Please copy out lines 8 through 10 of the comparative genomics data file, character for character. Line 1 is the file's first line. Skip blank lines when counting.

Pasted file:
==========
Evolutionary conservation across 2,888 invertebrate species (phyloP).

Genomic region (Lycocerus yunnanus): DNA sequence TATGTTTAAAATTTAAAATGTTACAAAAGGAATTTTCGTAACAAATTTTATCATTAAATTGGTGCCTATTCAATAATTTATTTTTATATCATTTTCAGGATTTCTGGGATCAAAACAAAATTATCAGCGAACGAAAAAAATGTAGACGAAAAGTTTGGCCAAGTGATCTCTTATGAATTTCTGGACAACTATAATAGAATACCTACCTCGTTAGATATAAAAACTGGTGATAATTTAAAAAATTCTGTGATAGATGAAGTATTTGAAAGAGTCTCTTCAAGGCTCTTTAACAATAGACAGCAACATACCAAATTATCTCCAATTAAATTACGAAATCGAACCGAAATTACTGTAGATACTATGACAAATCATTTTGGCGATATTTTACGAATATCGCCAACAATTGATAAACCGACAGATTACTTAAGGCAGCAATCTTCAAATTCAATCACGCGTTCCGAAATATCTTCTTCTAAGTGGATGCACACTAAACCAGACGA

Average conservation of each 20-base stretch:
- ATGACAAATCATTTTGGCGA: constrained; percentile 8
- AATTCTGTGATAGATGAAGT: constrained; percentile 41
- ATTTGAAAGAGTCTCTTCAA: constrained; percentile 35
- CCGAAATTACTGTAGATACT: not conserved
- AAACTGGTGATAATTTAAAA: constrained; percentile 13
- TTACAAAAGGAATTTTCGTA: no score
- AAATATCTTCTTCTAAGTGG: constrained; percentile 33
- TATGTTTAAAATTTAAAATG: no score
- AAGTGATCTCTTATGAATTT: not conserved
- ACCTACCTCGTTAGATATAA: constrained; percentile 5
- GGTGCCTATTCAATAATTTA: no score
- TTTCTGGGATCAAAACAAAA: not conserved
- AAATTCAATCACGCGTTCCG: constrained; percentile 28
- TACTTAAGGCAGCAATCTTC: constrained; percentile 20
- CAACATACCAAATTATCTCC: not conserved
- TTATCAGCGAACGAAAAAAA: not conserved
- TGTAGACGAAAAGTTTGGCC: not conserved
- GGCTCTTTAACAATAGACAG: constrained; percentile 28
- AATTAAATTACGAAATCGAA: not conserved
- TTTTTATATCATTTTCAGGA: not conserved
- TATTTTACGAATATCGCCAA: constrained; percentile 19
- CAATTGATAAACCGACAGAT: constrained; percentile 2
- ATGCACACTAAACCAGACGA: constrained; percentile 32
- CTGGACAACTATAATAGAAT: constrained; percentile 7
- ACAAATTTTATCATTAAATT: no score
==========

- AAACTGGTGATAATTTAAAA: constrained; percentile 13
- TTACAAAAGGAATTTTCGTA: no score
- AAATATCTTCTTCTAAGTGG: constrained; percentile 33